Nest-building herons may pick up some sticks from the ground, but they often break them off the very tree they are nesting in. A few years of this kills the tree, and ultimately, many heron nests topple when the wind breaks off the dead top of their tree. Losses from wind damage, heavy rain, predators, and lightning cause significant mortality, and roughly 69 percent of all young herons hatched do not make it to their first birthday. When the nest falls or becomes unstable, the parent birds move to the next-highest tree of the preferred species in the immediate area. Therefore, to sustain itself over time, a heronry site must have good recruitment and growth of the preferred tree species. Newly created wetland areas sometimes attract herons for a couple years, but as the trees die out, the birds are forced to move. A long-term heronry requires quite a number of elements, all in the proper balance.
With his research done, Raymond began marking trees for the harvest, which took place in December 2003.His plan included a walking trail and central woods road, both located so as to avoid traffic directly through the heronry. A 50-foot buffer zone was left all around the perimeter of the existing heronry, and no aspen were cut even beyond that buffer. His hope was to avoid windsnap, which has been a traditional problem in the area. Aspen was the key species to keep going, but it’s an early successional species with a relatively short life span, which can make it difficult to maintain in steady supply over time. Raymond was able to make half-acre patch cuts of the more valuable red oak and black cherry that were adjacent to large aspen. The aspen would have more room to grow bigger crowns and would provide a seed source to take over these half-acre seedbeds. The herons were not the only wildlife species considered in this process. Several large trunk sections were left on the ground at various points as drumming logs for grouse, and seed oaks were left to provide acorns for wildlife food and regeneration.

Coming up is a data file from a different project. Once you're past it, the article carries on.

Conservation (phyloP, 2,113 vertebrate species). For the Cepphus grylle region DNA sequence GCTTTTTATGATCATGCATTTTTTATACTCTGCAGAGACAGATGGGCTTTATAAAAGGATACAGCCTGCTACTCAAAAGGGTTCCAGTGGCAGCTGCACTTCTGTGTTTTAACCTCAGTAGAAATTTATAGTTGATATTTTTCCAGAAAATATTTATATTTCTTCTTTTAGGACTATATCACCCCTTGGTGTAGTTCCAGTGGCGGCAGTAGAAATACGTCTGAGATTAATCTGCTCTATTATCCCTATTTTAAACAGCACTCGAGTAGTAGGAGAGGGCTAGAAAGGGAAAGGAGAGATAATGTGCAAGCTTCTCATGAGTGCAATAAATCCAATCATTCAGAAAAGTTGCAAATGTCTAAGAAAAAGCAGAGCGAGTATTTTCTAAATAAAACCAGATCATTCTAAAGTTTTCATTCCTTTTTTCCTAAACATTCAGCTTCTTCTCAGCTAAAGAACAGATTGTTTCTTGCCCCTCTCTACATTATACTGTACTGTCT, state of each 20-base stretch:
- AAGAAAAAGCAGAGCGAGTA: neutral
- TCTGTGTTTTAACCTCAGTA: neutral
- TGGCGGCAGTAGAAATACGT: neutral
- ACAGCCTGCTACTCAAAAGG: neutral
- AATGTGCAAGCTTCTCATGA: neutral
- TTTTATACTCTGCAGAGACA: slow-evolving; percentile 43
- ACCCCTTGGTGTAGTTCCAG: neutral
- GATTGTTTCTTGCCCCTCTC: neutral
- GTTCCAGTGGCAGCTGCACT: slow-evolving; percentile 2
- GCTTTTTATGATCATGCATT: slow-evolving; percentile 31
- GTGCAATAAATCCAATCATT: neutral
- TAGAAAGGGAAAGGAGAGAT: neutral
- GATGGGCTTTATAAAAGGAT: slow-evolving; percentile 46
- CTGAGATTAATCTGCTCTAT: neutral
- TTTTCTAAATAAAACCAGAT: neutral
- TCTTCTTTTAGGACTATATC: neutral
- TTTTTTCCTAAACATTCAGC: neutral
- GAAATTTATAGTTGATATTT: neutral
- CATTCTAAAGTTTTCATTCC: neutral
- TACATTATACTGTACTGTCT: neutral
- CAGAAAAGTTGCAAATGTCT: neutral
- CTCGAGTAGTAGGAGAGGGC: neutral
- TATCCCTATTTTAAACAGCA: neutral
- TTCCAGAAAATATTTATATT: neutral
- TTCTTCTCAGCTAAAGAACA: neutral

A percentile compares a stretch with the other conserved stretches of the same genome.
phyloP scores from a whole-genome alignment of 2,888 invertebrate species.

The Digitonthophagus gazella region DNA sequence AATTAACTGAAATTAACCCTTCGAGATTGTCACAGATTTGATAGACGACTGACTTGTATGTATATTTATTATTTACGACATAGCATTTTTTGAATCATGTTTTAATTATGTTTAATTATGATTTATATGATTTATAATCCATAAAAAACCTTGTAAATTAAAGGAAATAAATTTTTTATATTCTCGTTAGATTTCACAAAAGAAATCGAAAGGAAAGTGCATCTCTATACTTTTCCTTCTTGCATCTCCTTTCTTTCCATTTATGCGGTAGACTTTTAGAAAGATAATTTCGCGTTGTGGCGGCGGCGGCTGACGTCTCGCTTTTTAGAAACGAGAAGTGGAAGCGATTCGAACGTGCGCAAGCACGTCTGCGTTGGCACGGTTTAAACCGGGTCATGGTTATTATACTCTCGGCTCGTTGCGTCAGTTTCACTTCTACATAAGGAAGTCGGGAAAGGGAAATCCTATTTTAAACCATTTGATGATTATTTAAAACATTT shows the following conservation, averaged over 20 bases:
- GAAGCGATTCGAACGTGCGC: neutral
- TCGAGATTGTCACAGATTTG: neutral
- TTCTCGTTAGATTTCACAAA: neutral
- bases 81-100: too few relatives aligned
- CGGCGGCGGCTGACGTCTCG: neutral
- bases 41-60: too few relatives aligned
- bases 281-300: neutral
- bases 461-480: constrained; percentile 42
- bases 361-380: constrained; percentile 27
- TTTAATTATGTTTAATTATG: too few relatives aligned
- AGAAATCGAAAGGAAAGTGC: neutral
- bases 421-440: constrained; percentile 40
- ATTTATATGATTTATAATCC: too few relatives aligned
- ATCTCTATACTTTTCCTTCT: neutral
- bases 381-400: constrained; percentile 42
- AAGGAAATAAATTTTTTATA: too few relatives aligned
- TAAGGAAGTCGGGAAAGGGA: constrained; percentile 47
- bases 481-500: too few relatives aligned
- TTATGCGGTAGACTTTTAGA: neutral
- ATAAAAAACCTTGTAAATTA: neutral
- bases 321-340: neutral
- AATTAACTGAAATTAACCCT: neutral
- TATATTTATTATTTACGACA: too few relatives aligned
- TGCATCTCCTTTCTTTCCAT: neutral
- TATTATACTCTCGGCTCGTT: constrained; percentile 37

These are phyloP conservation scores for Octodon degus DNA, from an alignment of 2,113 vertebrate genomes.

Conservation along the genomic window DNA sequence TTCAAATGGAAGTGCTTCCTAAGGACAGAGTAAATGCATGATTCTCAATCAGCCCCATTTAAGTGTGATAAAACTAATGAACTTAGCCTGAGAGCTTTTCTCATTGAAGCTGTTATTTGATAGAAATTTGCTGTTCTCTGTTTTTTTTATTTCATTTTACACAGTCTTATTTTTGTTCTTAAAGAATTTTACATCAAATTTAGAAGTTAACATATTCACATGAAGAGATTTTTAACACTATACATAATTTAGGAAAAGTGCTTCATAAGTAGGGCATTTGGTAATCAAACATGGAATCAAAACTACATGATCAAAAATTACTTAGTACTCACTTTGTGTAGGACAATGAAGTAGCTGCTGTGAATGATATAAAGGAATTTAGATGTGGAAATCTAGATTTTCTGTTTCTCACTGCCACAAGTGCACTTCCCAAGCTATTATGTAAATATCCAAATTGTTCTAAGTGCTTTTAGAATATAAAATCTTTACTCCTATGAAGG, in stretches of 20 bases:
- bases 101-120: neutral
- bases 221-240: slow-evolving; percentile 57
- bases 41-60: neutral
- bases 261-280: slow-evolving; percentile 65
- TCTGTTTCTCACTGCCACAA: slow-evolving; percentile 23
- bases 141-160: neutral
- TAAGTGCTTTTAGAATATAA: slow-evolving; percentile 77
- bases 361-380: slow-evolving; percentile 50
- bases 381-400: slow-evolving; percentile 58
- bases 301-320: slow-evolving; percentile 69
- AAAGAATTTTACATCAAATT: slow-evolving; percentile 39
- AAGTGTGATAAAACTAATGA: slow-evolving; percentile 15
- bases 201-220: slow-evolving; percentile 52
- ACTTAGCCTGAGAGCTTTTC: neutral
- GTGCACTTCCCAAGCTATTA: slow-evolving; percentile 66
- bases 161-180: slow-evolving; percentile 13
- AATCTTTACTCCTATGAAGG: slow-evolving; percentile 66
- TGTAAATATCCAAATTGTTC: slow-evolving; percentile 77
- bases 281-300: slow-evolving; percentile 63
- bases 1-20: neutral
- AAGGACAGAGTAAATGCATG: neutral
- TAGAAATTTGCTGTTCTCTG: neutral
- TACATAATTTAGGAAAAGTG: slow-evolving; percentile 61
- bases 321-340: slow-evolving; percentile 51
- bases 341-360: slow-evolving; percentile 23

The harvest was done in the winter, and all operations were finished well in advance of the herons’ return in the spring. Raymond had been successful in maximizing the income for the owners. He removed nearly 100,000 board feet of oak and cherry, much of it veneer, and the heirs were very pleased with the revenue.
That part of the job was clearly a success, but what about the herons? Raymond knew he had done everything he could, but it was not without a good deal of anxiety that he returned to the Buskirk project to check on the birds. In order to not disturb the fledglings – if indeed there were any – he had to wait until July. He liked what he saw on the way in. The sunny openings were filled with green. A grouse drummed off on the eastern portion of the lot. A young whitetail buck, his antlers just showing the velvet promise of a fall rack, was jumped out of his bed along the walking trail. However, the forester could not relax until finally he heard what he was hoping for: that first hoarse croak of a heron leaving a nest.
The huge blue birds had returned.
Every nesting tree from the previous year was being used, and, even better, several new nests had been started. Not only was the heronry still viable, it was growing. As the summer months passed, and in spite of very high winds that toppled some nests and killed some nestlings, young herons continued to grow, and the heronry fledged as many as 30 youngsters to begin the migration south. The following July, Raymond saw that there was even further expansion of the rookery, with an additional eight new nests.
Raymond knew that all the heron literature depicts human intrusion, especially logging, as an anathema to a heronry. The Buskirk project can be seen as a test of that foregone conclusion. While it is early to call this an unqualified success, there is reason to hope, as the third spring following the harvest arrives, that what was good for the landowner, good for the logger, and good for the buyers of the timber, will be good for the great blue herons.
By paying attention to the attributes needed by the birds, and carefully planning and executing a harvest designed in part to regenerate the aspens that they prefer, Raymond hoped to ensure that the herons will have nesting trees far into the future. This summer, he’ll be back once again to see how well the birds are faring.
Bob Henke has been an archaeologist, college instructor, and wildlife professional and is currently keeping the wolf from the door of his home in Argyle, New York, As an outdoor writer and newspaper columnist.